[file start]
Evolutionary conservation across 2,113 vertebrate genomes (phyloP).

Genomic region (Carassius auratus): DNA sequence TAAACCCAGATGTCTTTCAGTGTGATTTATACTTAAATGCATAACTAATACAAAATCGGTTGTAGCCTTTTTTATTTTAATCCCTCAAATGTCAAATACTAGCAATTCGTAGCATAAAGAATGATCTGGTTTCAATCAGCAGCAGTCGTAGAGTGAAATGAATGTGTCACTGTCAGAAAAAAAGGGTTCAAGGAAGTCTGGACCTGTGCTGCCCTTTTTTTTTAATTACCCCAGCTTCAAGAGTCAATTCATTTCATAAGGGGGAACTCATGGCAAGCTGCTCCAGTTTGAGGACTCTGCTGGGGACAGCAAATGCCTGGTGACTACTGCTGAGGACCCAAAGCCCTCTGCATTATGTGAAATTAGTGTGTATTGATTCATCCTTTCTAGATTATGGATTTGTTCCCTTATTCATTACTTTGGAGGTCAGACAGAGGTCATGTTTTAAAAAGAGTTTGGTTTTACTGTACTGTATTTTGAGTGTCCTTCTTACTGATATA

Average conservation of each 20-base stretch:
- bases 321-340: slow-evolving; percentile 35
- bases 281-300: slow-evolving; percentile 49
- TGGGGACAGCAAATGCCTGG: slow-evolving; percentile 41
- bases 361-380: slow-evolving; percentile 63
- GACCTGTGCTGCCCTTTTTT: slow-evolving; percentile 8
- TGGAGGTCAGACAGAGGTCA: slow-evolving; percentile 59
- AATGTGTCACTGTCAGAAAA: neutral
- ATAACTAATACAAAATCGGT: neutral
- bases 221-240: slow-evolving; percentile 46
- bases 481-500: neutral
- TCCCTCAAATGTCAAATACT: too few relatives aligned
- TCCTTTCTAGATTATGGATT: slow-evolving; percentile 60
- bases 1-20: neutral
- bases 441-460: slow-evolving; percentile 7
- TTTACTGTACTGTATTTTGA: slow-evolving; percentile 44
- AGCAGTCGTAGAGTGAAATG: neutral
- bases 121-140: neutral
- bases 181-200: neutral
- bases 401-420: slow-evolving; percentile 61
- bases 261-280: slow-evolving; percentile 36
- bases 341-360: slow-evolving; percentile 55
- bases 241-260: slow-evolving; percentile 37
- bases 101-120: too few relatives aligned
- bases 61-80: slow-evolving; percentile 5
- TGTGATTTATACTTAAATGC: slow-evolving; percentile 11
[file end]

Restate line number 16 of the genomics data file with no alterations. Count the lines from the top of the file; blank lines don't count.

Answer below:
- bases 1-20: neutral